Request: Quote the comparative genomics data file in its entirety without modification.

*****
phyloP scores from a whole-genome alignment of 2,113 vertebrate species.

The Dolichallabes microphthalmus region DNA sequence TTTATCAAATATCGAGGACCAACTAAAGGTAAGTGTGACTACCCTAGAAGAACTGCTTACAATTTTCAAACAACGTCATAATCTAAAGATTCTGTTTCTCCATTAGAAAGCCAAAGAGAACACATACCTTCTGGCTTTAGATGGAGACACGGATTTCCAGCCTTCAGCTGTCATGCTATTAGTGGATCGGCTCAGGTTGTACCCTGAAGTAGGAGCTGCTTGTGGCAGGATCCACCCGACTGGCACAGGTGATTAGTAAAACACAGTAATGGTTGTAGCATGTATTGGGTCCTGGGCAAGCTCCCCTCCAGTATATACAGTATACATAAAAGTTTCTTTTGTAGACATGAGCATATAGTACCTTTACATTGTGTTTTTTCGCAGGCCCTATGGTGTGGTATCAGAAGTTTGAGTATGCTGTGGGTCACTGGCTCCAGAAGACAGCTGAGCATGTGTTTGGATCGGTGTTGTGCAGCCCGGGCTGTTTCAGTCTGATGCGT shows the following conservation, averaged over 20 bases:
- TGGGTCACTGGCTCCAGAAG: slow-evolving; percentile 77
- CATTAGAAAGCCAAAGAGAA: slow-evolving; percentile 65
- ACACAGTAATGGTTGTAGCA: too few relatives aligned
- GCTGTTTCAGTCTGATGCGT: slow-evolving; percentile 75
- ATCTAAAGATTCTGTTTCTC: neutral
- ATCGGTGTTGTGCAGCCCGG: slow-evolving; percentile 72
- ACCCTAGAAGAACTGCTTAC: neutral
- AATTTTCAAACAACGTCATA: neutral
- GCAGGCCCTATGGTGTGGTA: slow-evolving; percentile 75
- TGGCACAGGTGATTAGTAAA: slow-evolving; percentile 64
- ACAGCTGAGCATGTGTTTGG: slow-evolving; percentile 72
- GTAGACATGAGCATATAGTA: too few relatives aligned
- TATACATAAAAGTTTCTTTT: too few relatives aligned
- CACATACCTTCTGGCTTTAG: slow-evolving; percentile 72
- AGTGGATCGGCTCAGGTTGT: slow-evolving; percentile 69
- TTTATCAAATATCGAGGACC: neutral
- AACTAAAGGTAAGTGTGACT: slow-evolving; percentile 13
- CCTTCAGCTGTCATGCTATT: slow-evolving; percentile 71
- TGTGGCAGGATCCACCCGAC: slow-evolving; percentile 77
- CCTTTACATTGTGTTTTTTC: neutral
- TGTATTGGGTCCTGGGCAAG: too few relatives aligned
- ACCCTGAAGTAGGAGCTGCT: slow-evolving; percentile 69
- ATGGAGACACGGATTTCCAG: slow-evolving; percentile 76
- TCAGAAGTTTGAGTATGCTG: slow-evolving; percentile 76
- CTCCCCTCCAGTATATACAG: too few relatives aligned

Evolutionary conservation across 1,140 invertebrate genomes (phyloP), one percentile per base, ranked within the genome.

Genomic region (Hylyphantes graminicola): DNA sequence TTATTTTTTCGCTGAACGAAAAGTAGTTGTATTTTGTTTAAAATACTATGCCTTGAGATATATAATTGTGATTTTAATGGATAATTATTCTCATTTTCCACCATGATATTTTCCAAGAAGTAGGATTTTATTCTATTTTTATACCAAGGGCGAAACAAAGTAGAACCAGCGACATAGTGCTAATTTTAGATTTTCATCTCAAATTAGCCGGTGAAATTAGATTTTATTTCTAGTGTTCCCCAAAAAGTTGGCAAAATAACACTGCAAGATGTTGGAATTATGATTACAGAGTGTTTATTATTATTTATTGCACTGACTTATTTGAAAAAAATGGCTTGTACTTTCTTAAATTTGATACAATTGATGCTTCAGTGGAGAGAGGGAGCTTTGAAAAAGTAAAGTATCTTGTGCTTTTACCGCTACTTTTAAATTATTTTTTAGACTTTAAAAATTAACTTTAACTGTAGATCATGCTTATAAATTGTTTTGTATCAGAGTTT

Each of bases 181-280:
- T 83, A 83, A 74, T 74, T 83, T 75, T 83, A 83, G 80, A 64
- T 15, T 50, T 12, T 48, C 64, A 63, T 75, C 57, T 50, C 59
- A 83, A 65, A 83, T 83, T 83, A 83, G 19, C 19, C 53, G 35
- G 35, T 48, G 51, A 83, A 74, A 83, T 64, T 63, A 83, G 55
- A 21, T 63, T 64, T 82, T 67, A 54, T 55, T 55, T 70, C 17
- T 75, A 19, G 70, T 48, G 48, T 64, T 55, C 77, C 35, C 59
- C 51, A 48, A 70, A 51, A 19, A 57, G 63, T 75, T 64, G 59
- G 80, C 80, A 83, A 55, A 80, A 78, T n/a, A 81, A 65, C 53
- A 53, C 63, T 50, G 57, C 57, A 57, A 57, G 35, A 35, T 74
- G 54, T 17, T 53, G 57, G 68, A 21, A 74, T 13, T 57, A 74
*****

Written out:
phyloP scores from a whole-genome alignment of 2,113 vertebrate species.

The Dolichallabes microphthalmus region DNA sequence TTTATCAAATATCGAGGACCAACTAAAGGTAAGTGTGACTACCCTAGAAGAACTGCTTACAATTTTCAAACAACGTCATAATCTAAAGATTCTGTTTCTCCATTAGAAAGCCAAAGAGAACACATACCTTCTGGCTTTAGATGGAGACACGGATTTCCAGCCTTCAGCTGTCATGCTATTAGTGGATCGGCTCAGGTTGTACCCTGAAGTAGGAGCTGCTTGTGGCAGGATCCACCCGACTGGCACAGGTGATTAGTAAAACACAGTAATGGTTGTAGCATGTATTGGGTCCTGGGCAAGCTCCCCTCCAGTATATACAGTATACATAAAAGTTTCTTTTGTAGACATGAGCATATAGTACCTTTACATTGTGTTTTTTCGCAGGCCCTATGGTGTGGTATCAGAAGTTTGAGTATGCTGTGGGTCACTGGCTCCAGAAGACAGCTGAGCATGTGTTTGGATCGGTGTTGTGCAGCCCGGGCTGTTTCAGTCTGATGCGT shows the following conservation, averaged over 20 bases:
- TGGGTCACTGGCTCCAGAAG: slow-evolving; percentile 77
- CATTAGAAAGCCAAAGAGAA: slow-evolving; percentile 65
- ACACAGTAATGGTTGTAGCA: too few relatives aligned
- GCTGTTTCAGTCTGATGCGT: slow-evolving; percentile 75
- ATCTAAAGATTCTGTTTCTC: neutral
- ATCGGTGTTGTGCAGCCCGG: slow-evolving; percentile 72
- ACCCTAGAAGAACTGCTTAC: neutral
- AATTTTCAAACAACGTCATA: neutral
- GCAGGCCCTATGGTGTGGTA: slow-evolving; percentile 75
- TGGCACAGGTGATTAGTAAA: slow-evolving; percentile 64
- ACAGCTGAGCATGTGTTTGG: slow-evolving; percentile 72
- GTAGACATGAGCATATAGTA: too few relatives aligned
- TATACATAAAAGTTTCTTTT: too few relatives aligned
- CACATACCTTCTGGCTTTAG: slow-evolving; percentile 72
- AGTGGATCGGCTCAGGTTGT: slow-evolving; percentile 69
- TTTATCAAATATCGAGGACC: neutral
- AACTAAAGGTAAGTGTGACT: slow-evolving; percentile 13
- CCTTCAGCTGTCATGCTATT: slow-evolving; percentile 71
- TGTGGCAGGATCCACCCGAC: slow-evolving; percentile 77
- CCTTTACATTGTGTTTTTTC: neutral
- TGTATTGGGTCCTGGGCAAG: too few relatives aligned
- ACCCTGAAGTAGGAGCTGCT: slow-evolving; percentile 69
- ATGGAGACACGGATTTCCAG: slow-evolving; percentile 76
- TCAGAAGTTTGAGTATGCTG: slow-evolving; percentile 76
- CTCCCCTCCAGTATATACAG: too few relatives aligned

Evolutionary conservation across 1,140 invertebrate genomes (phyloP), one percentile per base, ranked within the genome.

Genomic region (Hylyphantes graminicola): DNA sequence TTATTTTTTCGCTGAACGAAAAGTAGTTGTATTTTGTTTAAAATACTATGCCTTGAGATATATAATTGTGATTTTAATGGATAATTATTCTCATTTTCCACCATGATATTTTCCAAGAAGTAGGATTTTATTCTATTTTTATACCAAGGGCGAAACAAAGTAGAACCAGCGACATAGTGCTAATTTTAGATTTTCATCTCAAATTAGCCGGTGAAATTAGATTTTATTTCTAGTGTTCCCCAAAAAGTTGGCAAAATAACACTGCAAGATGTTGGAATTATGATTACAGAGTGTTTATTATTATTTATTGCACTGACTTATTTGAAAAAAATGGCTTGTACTTTCTTAAATTTGATACAATTGATGCTTCAGTGGAGAGAGGGAGCTTTGAAAAAGTAAAGTATCTTGTGCTTTTACCGCTACTTTTAAATTATTTTTTAGACTTTAAAAATTAACTTTAACTGTAGATCATGCTTATAAATTGTTTTGTATCAGAGTTT

Each of bases 181-280:
- T 83, A 83, A 74, T 74, T 83, T 75, T 83, A 83, G 80, A 64
- T 15, T 50, T 12, T 48, C 64, A 63, T 75, C 57, T 50, C 59
- A 83, A 65, A 83, T 83, T 83, A 83, G 19, C 19, C 53, G 35
- G 35, T 48, G 51, A 83, A 74, A 83, T 64, T 63, A 83, G 55
- A 21, T 63, T 64, T 82, T 67, A 54, T 55, T 55, T 70, C 17
- T 75, A 19, G 70, T 48, G 48, T 64, T 55, C 77, C 35, C 59
- C 51, A 48, A 70, A 51, A 19, A 57, G 63, T 75, T 64, G 59
- G 80, C 80, A 83, A 55, A 80, A 78, T n/a, A 81, A 65, C 53
- A 53, C 63, T 50, G 57, C 57, A 57, A 57, G 35, A 35, T 74
- G 54, T 17, T 53, G 57, G 68, A 21, A 74, T 13, T 57, A 74